If you find yourself with any type of personal injury claim or get into a car accident, you will likely need to talk to at least one insurance company. Whether you are filing a claim against your own insurance policy or against another at-fault driver’s policy, there are a few things you should know before attempting to negotiate with any insurance companies. Here’s an easy to follow step by step guide to help you negotiate your settlement with an insurance claims adjuster. For more information regarding negotiations with adjusters, consult a skilled Salt Lake accident lawyer.
- Start With an Initial Demand Letter
- Negotiating with Claim Adjusters
- Prepare for Counter Settlement Offers
- Be Honest When Answering Adjuster’s Question
- Have Strong Evidence with You
1. Start With an Initial Demand Letter
The claimant’s initial demand letter is the beginning of the negotiations process with an insurer. An attorney can help a claimant prepare this letter or he or she may send it personally. The strength of this letter can greatly influence the insurance company’s decision regarding the claim, so it’s wise to have an attorney review your demand letter before sending it. Your demand letter should include detailed descriptions of your claimed damages, their values, and an explanation of which party is liable for the damages. For example, if you file a claim against an at-fault driver’s insurance policy, your letter should explain why the policyholder is liable for your damages.
Your demand letter should also include the full scope of your damages, including medical expenses, property damage, and lost income. If you live in a state that follows a no-fault rule for car accidents, you will need to provide all the reasons your claim is exempt from this statute. Finally, your letter should end with a clear demand for a lump sum that covers your damages.
2. Negotiating with Claim Adjusters
Insurance companies are in business to make money. They make a profit by collecting premium payments from policyholders, and they lose money when they have to pay out on claims. Insurance companies thoroughly investigate all claims to ensure they fall within policy guidelines. It’s wise to assume an insurance company will look for any reason it can find to low-ball, delay, or deny your claim. Having a strong initial demand letter may show the insurer you know your rights and increase your chances of minimizing pushback, but it is still likely a claims adjuster will investigate your claim.
3. Prepare for Counter Settlement Offers
If the insurer counters your initial demand letter with a counteroffer, you can choose to accept or reject this offer. Try not to accept the first offer right off the bat. If you need assistance negotiating a better offer an attorney can help you determine the benefits of pursuing additional compensation or whether the insurance company’s first offer is fair. If you do not accept the counteroffer, the insurance company will likely send an agent to investigate the details of your claim. Insurance adjusters receive training in body language and may ask to record your conversation. It’s important to have an attorney prepare you for this interview, if possible.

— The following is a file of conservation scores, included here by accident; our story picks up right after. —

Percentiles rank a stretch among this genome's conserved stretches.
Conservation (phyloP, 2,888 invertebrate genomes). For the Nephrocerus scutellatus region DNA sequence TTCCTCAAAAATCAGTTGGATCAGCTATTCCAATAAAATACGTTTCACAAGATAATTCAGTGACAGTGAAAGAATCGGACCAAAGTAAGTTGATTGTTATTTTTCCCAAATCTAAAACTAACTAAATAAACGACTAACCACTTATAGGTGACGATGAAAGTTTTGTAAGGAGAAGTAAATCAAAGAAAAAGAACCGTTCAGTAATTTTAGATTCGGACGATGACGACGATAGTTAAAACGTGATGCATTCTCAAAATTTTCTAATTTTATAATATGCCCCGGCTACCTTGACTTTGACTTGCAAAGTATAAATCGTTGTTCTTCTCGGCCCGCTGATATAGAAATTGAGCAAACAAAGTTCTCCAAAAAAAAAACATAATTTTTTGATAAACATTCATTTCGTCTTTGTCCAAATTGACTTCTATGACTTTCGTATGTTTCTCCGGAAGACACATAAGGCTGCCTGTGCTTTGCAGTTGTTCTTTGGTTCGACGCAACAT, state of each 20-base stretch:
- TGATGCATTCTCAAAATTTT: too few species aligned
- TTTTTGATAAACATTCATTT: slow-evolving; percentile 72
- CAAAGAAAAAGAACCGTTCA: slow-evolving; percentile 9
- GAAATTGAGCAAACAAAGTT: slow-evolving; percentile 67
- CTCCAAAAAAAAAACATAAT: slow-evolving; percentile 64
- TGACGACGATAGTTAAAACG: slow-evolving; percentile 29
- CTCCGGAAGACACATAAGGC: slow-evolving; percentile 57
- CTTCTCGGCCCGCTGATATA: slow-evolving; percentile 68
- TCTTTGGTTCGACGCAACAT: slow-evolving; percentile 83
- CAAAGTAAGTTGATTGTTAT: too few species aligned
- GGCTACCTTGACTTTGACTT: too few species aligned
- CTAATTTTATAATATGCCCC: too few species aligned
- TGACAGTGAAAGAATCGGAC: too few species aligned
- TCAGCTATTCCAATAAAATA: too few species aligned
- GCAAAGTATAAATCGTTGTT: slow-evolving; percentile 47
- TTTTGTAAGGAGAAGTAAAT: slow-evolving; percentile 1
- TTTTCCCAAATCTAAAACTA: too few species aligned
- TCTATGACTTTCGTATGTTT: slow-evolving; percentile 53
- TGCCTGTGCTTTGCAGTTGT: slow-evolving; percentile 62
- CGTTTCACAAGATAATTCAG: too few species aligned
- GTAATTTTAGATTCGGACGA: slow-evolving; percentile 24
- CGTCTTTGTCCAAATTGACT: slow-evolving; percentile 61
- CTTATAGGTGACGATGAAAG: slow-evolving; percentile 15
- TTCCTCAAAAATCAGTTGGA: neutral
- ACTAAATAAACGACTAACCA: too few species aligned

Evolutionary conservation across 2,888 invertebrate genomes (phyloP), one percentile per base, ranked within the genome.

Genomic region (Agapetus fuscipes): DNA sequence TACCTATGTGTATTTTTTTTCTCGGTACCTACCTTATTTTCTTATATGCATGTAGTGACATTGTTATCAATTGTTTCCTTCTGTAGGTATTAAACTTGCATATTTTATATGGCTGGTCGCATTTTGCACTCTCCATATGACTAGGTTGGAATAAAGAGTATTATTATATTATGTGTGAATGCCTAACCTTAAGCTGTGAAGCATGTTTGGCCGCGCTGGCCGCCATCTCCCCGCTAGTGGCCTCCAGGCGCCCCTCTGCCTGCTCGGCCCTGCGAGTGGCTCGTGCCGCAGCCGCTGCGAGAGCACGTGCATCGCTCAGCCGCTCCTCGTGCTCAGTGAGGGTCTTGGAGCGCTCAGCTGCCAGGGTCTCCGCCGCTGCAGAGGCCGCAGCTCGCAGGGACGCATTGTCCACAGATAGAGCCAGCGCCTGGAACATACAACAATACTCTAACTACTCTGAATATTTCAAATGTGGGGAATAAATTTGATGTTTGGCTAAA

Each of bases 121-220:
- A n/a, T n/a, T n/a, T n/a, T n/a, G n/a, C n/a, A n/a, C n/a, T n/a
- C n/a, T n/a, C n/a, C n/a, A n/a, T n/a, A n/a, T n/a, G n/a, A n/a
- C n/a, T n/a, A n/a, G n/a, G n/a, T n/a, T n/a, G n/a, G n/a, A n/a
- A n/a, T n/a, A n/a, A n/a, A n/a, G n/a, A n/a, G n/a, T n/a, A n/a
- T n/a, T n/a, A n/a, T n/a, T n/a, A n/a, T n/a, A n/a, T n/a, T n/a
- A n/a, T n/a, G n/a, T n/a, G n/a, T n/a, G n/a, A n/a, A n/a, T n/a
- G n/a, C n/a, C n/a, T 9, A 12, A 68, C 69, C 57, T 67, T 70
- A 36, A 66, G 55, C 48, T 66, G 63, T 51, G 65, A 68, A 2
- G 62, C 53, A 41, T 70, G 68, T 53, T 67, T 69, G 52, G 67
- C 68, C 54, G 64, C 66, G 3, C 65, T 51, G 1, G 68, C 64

4. Be Honest When Answering Adjuster’s Questions
Prepare to answer the claim adjuster’s questions honestly and concisely but refrain from offering more information than requested. Some adjusters will remain silent after letting you answer a question; this is a conversational tactic that encourages you to keep talking to break the awkward silence. Remember, the adjuster is looking for any reason to deny your claim or reduce your settlement amount, so he or she is likely waiting for you to say something that contradicts your claim or conflicts with your provided evidence.
5. Have Strong Evidence with You
Always have documented accident-related evidence with you or with your attorney when negotiating a better settlement claim. This includes:
- Medical records
- Medical evaluations
- Comparable/similar cases
- Accident reports
When choosing your evidence to show to you insurance claim adjuster, an attorney could help you find the most relevant and effective pieces of key evidence.
You should understand the insurance company’s position once the adjuster finishes investigating your claim. An insurance claim is about a fair settlement, not getting rich, so it’s important to keep your expectations realistic. Not only can an injury attorney help you navigate the insurance claim process but also handle adjusters and provide a well-written initial demand letter that strengthens your claim. A lawyer can also help you determine whether an insurer’s settlement offer is fair and help you decide the best course of action for your claim.